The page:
September 05, 1977 12:00 PM

David Doyle

Can’t you write one article without mentioning Farrah? I love David Doyle and couldn’t wait for this issue to come out. Farrah doesn’t make that show; neither will Cheryl Ladd, for that matter. Doyle is the one who’s the whole show (PEOPLE, Aug. 15).

Karen Fabio

Las Vegas

Let’s pray this time that they’ve got one who can act. Then chuck Jaclyn Smith next season and they might have a show with substance.

Dolores Simmons

Marin County, Calif.

I beg to differ. The Irish father on TV’s Bridget Loves Bernie was played by Tom Bosley, currently of ABC’s Happy Days, rather than by Mr. Doyle. If Mr. Bosley portrayed a character named “Doyle” and Henry Winkler donned a Farrah wig, perhaps we could overcome this confusion.

R. Kessler

New York City

It was Doyle who played Bridget’s dad. But he’s been confused with Tom Bosley so long, David laughs, that when he first got the Angels script and “saw the name ‘Bosley,’ I thought, Oh brother, this is too much!” The real Bosley and the real Doyle (above) will actually play together Oct. 7 in the made-for-ABC drama Very Dangerous Love.

—ED.

Cancer Researchers

Thank you for the article on cancer and the nine scientists who are doing a fantastic job with this mysterious disease. As a nurse who sees sickness and disease every day, it is great to know that men like these are there to help and cure and save lives.

Kimberly S. Sheldon

Scotia, N.Y.

Why can’t all the “dedicated” scientists, physicians, researchers combine their efforts? Every year billions are spent in grants and the same experiments are duplicated many times around the world. I often think a computer center, centrally located, would be a tremendous time-and labor-saving device and would virtually eliminate duplication.

C. Conte

Westlake Village, Calif.

The Keane Brothers

“Twerp rock”? Wise up! Music by young people is still music. Did anyone ever call Tatum O’Neal a twerp actress?

David B. Willis

Warwick, R.I.

Star Tracks

You have the wrong information. My name is Mark Johnson and I am the “junior magician” who is shown levitating Amy Carter on the White House lawn. I am 15 years old and in my sophomore year at Evanston High School.

Mark Johnson

Evanston, Ill.

The mistaken identification—Jon Stetson was another young magician who performed for Amy—was a White House blooper.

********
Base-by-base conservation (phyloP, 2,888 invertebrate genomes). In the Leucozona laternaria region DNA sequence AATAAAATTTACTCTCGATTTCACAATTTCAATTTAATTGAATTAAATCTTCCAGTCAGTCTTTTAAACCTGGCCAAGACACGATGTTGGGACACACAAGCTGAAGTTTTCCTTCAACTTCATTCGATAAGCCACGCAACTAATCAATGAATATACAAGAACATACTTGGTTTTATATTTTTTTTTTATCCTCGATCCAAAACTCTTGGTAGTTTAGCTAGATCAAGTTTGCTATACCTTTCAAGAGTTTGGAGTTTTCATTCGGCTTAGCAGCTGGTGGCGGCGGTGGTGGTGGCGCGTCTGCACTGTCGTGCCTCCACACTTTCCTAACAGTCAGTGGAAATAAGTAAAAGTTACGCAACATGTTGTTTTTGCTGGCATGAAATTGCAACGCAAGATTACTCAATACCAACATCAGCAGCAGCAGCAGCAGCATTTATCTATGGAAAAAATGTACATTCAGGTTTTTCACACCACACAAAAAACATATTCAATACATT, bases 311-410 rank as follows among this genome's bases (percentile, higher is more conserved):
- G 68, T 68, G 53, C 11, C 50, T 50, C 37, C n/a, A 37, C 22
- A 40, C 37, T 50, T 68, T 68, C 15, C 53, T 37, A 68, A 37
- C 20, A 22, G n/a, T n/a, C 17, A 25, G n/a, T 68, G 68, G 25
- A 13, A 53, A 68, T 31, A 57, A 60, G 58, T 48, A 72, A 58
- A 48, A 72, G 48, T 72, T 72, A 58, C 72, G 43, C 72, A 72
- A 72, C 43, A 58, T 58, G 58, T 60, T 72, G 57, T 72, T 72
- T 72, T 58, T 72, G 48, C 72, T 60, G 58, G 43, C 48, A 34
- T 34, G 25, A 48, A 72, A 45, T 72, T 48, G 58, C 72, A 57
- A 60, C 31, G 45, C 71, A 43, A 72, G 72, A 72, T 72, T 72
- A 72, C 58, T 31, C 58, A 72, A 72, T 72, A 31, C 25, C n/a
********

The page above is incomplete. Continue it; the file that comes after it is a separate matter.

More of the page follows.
—ED.

Wolfman Jack

Your story on Wolfman Jack was great. A special friend and I listen to his radio show every Sunday (a type of salvation for us). And by the way, Wolfman still does ask, “Are yer peaches sweet?” Keep on keepin’ on, Wolf!

D. Hall

St. Louis

Wolfman Jack is the single most repulsive character I’ve ever seen or heard. No kidding.

Lou Ann Tracy

Huntsville, Ala.

Vernon Jordan

I find it ludicrous that after listing black leader Vernon Jordan’s outstanding credentials you’d include such an inane and asinine comment as, “I didn’t know that black was beautiful until I saw Vernon in a swimsuit.”

Harriett Mack

Los Angeles

Princess Caroline

It’s sad that Princess Caroline, who has the potential to become a moving force in the world, may be reduced to the role of wife to an insurance salesman.

D. Miller

Pacific Grove, Calif.

Anne Edwards

If Anne Edwards’ sequel to Gone with the Wind is as good as her Vivien Leigh biography, it is sure to be a hit.

Judy A. Jablonski

Troy, Mich.

I am appalled! Who gave Anne Edwards and Zanuck/Brown the authority to write the “sequel” to GWTW anyway?

Martha L. Troutt

Phoenix

It was Stephens Mitchell, the novelist’s older brother. After rebuffing all requests for sequel rights since the death of his famous sister in 1949, Mitchell, 81, finally surrendered. “Let them have ago at it,” he said. “Nobody can write like Margaret could anyway.”

—ED.

I shudder to think what Gable, Leigh, Selznick and especially Margaret Mitchell would say if they were alive. And I’m curious to know what Olivia de Havilland thinks, being the sole surviving star of the original and, as far as I’m concerned, only cast.

Karen Hubert

Lake Alfred, Fla.

“It’s certainly a daring idea—a dangerous enterprise, “said de Havilland, 61, when news of the “sequel” broke, “because it’s going to have to live up to the original. If it turns out that a favorable comparison can be made with the original, then that’s great.” Any chance she would accept a part? “If there is a suitable role and a good first-class script, there is no reason why I wouldn’t,” replies the 1936 classic’s Melanie.

—ED.

Kiss

Why don’t you update your act a little? Two recent surveys of rock groups listed Kiss as No. 1—strange for a group with “empty lyrics” and “musical platitudes.” I won’t kiss off Kiss, but I will kiss off your poor review.

Kim Ward

Bridgewater, Mass.

Thank you. It’s about time everyone stopped saying how great Kiss is and faced reality: Kiss stinks.

Anne Masterson

Norwich, Conn.

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